Science Settled – Non-Stick Cookware Is Toxic – Here’s What You Need To Know

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Science Settled - Non-Stick Cookware Is Toxic - Here's What You Need To Know
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Nonstick cookware has long been a must-have item for pancake and fried egg lovers – and it’s easy to see why. Nonstick pans allow you to clean up easily, and they use less oil than their uncoated counterparts. While this sounds like a win-win situation, it’s not! In fact, the risks of using nonstick cookware outweigh the benefits. Why so? The coating that facilitates the highly marketable ‘nonstick appeal’ is actually a health hazard – the devil is in the detail.

Are Non-Stick Pans Safe?

The short answer is NO! Most nonstick cookware is coated with Teflon (polytetrafluoroethylene or PTFE) due to the chemical’s ability to repel oil, grease, and water. The chemical was initially made by using perfluorooctanoic acid (PFOA) – and if you keep tabs on harmful human-made compounds, you might have come across PFOA.

After the public, regulatory bodies, and medical researchers called out PFOA for their adverse health impact, Dupont came up with GenX – introduced as a safer alternative to PFOA. Here’s the funny thing: GenX and PFOA both fall under a notorious group of chemicals known as PFAS (Per- and polyfluoroalkyl substances). Unsurprisingly, recent findings indicate that GenX and its highly criticized cousin, PFOA, are two sides of the same coin. Substituting a known toxic chemical with an option that has a similar structure really doesn’t sound like the most innovative idea, does it?

The compounds have attracted widespread scrutiny from environmental and health watchdogs. In particular, organizations such as the Federal Drug Administration [1] (FDA), the Environmental Protection Agency [2] (EPA), and Green Science Policy Institute [3] have made efforts to warn consumers on the dangers of PFAS – especially based on their widespread usage in industrial, cleaning, and packaging products.

What Are The Health Risks Of Nonstick Cookware?

A study [4] published in the Journal of Environmental Health Perspectives approximates that up 98% of the U.S. population has traces of PFAS in their blood. Nonstick pans and other Teflon-coated kitchenware can leach toxic PFAS into your food or the air, leading to severe health impacts. According to the Agency for Toxic Substances and Disease Registry [5] (ASDR), using nonstick cookware exposes you to the following risks:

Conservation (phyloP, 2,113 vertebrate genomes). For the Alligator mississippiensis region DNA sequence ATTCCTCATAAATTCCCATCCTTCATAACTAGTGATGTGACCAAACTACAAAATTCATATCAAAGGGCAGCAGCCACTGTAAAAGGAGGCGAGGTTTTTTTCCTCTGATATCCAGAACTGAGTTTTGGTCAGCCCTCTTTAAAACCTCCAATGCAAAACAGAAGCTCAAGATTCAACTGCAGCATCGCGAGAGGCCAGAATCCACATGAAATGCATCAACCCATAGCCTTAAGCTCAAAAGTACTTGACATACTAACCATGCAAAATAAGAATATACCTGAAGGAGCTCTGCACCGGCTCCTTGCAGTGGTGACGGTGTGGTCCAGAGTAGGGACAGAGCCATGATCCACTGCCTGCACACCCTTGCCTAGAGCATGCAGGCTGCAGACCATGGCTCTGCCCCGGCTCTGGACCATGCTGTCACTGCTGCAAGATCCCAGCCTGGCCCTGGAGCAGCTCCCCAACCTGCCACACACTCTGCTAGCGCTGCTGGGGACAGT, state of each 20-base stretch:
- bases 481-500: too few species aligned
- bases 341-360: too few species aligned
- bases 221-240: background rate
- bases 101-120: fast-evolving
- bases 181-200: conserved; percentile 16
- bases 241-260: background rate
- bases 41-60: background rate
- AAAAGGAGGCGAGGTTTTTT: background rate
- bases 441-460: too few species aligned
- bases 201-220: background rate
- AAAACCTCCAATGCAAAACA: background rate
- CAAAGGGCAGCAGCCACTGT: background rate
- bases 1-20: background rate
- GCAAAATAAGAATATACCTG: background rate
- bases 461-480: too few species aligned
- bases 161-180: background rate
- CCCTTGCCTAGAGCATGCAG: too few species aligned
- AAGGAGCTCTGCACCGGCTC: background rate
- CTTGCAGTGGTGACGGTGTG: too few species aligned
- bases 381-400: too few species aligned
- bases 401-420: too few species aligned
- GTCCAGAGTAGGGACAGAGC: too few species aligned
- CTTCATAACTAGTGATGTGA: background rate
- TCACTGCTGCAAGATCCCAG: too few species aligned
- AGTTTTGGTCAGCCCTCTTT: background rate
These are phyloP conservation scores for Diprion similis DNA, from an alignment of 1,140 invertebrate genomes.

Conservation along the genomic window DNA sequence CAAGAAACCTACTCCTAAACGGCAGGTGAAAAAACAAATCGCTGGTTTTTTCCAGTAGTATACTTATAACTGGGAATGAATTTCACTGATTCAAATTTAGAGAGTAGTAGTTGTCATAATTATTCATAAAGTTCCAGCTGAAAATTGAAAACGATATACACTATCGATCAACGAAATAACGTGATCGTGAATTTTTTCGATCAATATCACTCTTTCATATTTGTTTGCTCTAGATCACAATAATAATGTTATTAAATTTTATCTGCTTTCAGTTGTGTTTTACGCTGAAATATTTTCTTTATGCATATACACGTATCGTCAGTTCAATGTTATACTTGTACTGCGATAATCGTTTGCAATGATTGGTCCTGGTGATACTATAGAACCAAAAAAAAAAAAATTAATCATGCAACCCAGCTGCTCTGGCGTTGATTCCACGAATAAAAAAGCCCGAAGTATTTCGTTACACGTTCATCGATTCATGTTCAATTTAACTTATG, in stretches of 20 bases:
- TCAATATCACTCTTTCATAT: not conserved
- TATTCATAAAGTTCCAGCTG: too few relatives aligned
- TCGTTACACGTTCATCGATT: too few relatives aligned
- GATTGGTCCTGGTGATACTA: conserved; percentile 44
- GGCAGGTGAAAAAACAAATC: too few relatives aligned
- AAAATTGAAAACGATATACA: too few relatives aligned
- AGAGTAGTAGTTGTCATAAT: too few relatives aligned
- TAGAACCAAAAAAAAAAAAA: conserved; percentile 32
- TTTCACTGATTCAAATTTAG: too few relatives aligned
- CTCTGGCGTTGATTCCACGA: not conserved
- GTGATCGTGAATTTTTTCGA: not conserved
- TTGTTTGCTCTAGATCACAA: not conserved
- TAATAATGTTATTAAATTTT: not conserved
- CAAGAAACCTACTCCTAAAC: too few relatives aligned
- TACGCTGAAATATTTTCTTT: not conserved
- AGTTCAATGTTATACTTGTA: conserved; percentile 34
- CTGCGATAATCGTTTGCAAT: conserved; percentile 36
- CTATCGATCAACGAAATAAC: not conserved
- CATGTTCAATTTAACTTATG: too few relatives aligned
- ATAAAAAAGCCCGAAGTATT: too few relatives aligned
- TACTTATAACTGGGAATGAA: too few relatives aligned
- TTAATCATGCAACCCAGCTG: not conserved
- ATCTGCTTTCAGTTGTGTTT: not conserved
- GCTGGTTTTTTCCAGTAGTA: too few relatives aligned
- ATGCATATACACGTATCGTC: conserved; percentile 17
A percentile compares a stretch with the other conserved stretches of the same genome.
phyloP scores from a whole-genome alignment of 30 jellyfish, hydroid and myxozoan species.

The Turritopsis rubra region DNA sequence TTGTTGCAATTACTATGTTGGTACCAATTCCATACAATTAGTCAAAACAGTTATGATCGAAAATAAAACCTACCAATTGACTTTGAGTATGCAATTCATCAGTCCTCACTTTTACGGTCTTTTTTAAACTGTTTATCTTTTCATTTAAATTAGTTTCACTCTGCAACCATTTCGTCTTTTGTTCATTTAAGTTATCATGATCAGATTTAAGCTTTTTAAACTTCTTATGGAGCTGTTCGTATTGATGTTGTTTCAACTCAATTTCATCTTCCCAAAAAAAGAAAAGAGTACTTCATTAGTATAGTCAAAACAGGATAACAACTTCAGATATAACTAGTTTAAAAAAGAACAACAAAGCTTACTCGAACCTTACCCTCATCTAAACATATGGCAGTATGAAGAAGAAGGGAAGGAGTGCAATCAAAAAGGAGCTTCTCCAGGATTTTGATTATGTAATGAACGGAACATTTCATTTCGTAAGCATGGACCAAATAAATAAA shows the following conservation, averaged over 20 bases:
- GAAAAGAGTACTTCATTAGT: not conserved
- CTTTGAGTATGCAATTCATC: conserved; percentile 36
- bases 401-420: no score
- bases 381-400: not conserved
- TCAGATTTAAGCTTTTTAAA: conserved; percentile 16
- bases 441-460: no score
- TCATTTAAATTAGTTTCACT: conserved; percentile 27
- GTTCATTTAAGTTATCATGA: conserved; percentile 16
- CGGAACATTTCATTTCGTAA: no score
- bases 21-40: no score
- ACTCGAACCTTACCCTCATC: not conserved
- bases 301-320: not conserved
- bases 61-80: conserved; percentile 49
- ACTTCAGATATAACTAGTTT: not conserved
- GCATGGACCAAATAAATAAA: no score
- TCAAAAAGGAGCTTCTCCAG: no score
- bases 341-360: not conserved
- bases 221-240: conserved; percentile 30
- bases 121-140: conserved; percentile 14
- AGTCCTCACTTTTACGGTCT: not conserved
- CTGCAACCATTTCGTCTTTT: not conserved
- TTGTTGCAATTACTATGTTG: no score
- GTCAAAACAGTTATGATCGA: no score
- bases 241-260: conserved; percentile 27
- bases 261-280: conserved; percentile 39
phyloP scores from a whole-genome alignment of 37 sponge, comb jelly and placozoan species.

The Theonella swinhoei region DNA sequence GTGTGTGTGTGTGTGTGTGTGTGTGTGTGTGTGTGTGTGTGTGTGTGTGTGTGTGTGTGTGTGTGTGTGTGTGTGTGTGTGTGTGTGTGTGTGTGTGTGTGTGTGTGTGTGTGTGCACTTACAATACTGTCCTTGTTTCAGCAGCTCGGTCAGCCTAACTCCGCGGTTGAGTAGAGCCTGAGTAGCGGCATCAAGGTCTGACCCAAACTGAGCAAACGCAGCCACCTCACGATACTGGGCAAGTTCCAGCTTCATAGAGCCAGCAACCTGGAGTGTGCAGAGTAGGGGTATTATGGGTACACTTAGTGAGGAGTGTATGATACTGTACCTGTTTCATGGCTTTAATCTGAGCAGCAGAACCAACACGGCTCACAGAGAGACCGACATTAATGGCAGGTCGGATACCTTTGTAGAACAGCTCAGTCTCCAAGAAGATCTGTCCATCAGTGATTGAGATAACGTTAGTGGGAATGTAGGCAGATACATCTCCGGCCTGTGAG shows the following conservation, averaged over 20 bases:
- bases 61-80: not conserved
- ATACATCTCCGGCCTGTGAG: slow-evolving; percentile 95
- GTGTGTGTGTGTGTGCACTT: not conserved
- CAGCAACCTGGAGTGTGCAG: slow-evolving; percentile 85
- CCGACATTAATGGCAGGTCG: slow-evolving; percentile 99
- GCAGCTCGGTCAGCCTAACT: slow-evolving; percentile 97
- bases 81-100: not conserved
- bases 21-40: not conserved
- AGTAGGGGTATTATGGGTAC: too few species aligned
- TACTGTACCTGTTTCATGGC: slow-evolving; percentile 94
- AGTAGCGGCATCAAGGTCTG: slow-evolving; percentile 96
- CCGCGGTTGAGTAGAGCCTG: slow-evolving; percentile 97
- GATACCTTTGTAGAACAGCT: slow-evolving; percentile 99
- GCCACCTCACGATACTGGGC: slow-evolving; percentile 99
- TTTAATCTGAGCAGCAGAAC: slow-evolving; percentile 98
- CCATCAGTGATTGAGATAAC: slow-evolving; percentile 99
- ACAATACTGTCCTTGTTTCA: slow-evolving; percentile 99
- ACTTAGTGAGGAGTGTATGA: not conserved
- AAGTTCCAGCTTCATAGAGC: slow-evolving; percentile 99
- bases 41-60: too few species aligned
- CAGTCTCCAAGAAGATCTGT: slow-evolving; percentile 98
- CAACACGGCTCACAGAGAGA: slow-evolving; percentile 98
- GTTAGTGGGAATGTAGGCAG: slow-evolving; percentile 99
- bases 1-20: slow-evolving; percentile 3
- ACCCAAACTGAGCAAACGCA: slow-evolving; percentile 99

• Interference with proper immune function
• Increased risk of Infertility in women
• Behavior, learning, and growth of children
• Hormone imbalance
• Increased cholesterol levels
• Increased risk of developing cancer

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Ditching the nonstick kitchenware will definitely come with a few minor inconveniences – e.g., the amount of time you spend on dishes. But this is an inconvenience you should be willing to take if you care about your health and the sustainability of the environment. So, what should you use for cooking your fried eggs in the morning? From an environmental and consumer health perspective, it’s advisable to go for glass, stainless steel, and cast-iron alternatives. Safeguard your body, our waterways, and environment from toxic PFAs by ditching your nonstick cookware.

References:

[1] FDA Tests Confirm Suspicions about PFAS Chemicals in Food. (2019). Retrieved 25 October 2019, from https://www.ewg.org/news-and-analysis/2019/06/fda-tests-confirm-suspicions-about-pfas-chemicals-food

[2] EPA seeks public input on draft toxicity assessments for PFAS chemicals | US EPA. (2019). Retrieved 25 October 2019, from https://www.epa.gov/newsreleases/epa-seeks-public-input-draft-toxicity-assessments-pfas-chemicals

[3] The Madrid Statement. (2015). Retrieved 25 October 2019, from https://greensciencepolicy.org/madrid-statement/

[4] Calafat, A. M., Wong, L. Y., Kuklenyik, Z., Reidy, J. A., & Needham, L. L. (2007). Polyfluoroalkyl chemicals in the US population: data from the National Health and Nutrition Examination Survey (NHANES) 2003–2004 and comparisons with NHANES 1999–2000. Environmental health perspectives, 115(11), 1596-1602. https://www.ncbi.nlm.nih.gov/pmc/articles/PMC2072821/

[5] ASDR. (2019). Retrieved 25 October 2019, from https://www.atsdr.cdc.gov/pfas/index.html


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